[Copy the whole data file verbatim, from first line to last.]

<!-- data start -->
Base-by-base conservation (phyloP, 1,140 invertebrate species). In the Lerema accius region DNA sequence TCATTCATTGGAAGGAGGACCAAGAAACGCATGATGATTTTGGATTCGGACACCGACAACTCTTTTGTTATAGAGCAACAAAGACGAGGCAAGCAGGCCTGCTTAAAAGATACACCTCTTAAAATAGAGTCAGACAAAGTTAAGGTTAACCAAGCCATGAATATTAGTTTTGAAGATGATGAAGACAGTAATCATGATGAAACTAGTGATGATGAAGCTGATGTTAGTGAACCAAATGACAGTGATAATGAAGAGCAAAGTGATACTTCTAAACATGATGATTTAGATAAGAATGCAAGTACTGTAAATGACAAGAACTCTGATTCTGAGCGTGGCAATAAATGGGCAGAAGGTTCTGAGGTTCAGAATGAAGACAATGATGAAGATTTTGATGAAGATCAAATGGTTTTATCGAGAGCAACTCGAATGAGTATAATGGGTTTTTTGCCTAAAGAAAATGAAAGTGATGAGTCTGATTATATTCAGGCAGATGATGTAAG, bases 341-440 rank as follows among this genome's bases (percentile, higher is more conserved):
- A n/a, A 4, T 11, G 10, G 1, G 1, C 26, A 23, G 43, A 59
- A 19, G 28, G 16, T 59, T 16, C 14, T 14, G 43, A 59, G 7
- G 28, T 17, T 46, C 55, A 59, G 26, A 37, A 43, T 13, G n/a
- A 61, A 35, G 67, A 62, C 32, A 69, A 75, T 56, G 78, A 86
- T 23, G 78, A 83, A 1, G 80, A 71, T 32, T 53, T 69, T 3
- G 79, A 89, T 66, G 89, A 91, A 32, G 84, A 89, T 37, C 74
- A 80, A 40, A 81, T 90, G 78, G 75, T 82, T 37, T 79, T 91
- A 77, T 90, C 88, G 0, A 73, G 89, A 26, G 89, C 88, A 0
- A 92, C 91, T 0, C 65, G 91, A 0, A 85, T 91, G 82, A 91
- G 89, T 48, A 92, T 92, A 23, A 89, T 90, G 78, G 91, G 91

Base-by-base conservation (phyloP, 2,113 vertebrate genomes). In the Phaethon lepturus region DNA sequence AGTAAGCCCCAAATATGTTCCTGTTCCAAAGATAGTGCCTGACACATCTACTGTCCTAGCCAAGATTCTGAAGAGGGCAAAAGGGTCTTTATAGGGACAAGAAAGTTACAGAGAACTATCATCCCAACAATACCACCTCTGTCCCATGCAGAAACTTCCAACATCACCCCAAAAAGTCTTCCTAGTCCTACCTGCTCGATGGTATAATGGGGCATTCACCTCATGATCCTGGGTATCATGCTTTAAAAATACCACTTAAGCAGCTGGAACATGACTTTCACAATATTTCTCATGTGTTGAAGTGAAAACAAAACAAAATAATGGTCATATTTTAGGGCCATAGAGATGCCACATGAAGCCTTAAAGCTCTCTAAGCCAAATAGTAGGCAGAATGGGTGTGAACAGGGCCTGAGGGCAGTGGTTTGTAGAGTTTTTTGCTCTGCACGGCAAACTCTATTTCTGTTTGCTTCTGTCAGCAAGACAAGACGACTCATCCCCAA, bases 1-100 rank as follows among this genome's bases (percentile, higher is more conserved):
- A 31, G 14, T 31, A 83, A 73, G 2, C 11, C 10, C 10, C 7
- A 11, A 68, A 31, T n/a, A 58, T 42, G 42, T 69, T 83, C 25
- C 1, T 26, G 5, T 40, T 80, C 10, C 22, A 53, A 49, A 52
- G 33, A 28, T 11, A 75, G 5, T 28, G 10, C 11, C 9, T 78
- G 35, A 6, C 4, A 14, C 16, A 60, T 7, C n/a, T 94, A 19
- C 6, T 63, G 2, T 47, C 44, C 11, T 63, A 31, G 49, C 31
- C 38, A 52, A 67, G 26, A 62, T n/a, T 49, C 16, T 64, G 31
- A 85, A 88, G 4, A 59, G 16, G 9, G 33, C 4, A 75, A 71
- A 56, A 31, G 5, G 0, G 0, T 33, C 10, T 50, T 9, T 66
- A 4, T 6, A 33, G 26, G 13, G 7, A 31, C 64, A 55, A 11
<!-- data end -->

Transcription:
Base-by-base conservation (phyloP, 1,140 invertebrate species). In the Lerema accius region DNA sequence TCATTCATTGGAAGGAGGACCAAGAAACGCATGATGATTTTGGATTCGGACACCGACAACTCTTTTGTTATAGAGCAACAAAGACGAGGCAAGCAGGCCTGCTTAAAAGATACACCTCTTAAAATAGAGTCAGACAAAGTTAAGGTTAACCAAGCCATGAATATTAGTTTTGAAGATGATGAAGACAGTAATCATGATGAAACTAGTGATGATGAAGCTGATGTTAGTGAACCAAATGACAGTGATAATGAAGAGCAAAGTGATACTTCTAAACATGATGATTTAGATAAGAATGCAAGTACTGTAAATGACAAGAACTCTGATTCTGAGCGTGGCAATAAATGGGCAGAAGGTTCTGAGGTTCAGAATGAAGACAATGATGAAGATTTTGATGAAGATCAAATGGTTTTATCGAGAGCAACTCGAATGAGTATAATGGGTTTTTTGCCTAAAGAAAATGAAAGTGATGAGTCTGATTATATTCAGGCAGATGATGTAAG, bases 341-440 rank as follows among this genome's bases (percentile, higher is more conserved):
- A n/a, A 4, T 11, G 10, G 1, G 1, C 26, A 23, G 43, A 59
- A 19, G 28, G 16, T 59, T 16, C 14, T 14, G 43, A 59, G 7
- G 28, T 17, T 46, C 55, A 59, G 26, A 37, A 43, T 13, G n/a
- A 61, A 35, G 67, A 62, C 32, A 69, A 75, T 56, G 78, A 86
- T 23, G 78, A 83, A 1, G 80, A 71, T 32, T 53, T 69, T 3
- G 79, A 89, T 66, G 89, A 91, A 32, G 84, A 89, T 37, C 74
- A 80, A 40, A 81, T 90, G 78, G 75, T 82, T 37, T 79, T 91
- A 77, T 90, C 88, G 0, A 73, G 89, A 26, G 89, C 88, A 0
- A 92, C 91, T 0, C 65, G 91, A 0, A 85, T 91, G 82, A 91
- G 89, T 48, A 92, T 92, A 23, A 89, T 90, G 78, G 91, G 91

Base-by-base conservation (phyloP, 2,113 vertebrate genomes). In the Phaethon lepturus region DNA sequence AGTAAGCCCCAAATATGTTCCTGTTCCAAAGATAGTGCCTGACACATCTACTGTCCTAGCCAAGATTCTGAAGAGGGCAAAAGGGTCTTTATAGGGACAAGAAAGTTACAGAGAACTATCATCCCAACAATACCACCTCTGTCCCATGCAGAAACTTCCAACATCACCCCAAAAAGTCTTCCTAGTCCTACCTGCTCGATGGTATAATGGGGCATTCACCTCATGATCCTGGGTATCATGCTTTAAAAATACCACTTAAGCAGCTGGAACATGACTTTCACAATATTTCTCATGTGTTGAAGTGAAAACAAAACAAAATAATGGTCATATTTTAGGGCCATAGAGATGCCACATGAAGCCTTAAAGCTCTCTAAGCCAAATAGTAGGCAGAATGGGTGTGAACAGGGCCTGAGGGCAGTGGTTTGTAGAGTTTTTTGCTCTGCACGGCAAACTCTATTTCTGTTTGCTTCTGTCAGCAAGACAAGACGACTCATCCCCAA, bases 1-100 rank as follows among this genome's bases (percentile, higher is more conserved):
- A 31, G 14, T 31, A 83, A 73, G 2, C 11, C 10, C 10, C 7
- A 11, A 68, A 31, T n/a, A 58, T 42, G 42, T 69, T 83, C 25
- C 1, T 26, G 5, T 40, T 80, C 10, C 22, A 53, A 49, A 52
- G 33, A 28, T 11, A 75, G 5, T 28, G 10, C 11, C 9, T 78
- G 35, A 6, C 4, A 14, C 16, A 60, T 7, C n/a, T 94, A 19
- C 6, T 63, G 2, T 47, C 44, C 11, T 63, A 31, G 49, C 31
- C 38, A 52, A 67, G 26, A 62, T n/a, T 49, C 16, T 64, G 31
- A 85, A 88, G 4, A 59, G 16, G 9, G 33, C 4, A 75, A 71
- A 56, A 31, G 5, G 0, G 0, T 33, C 10, T 50, T 9, T 66
- A 4, T 6, A 33, G 26, G 13, G 7, A 31, C 64, A 55, A 11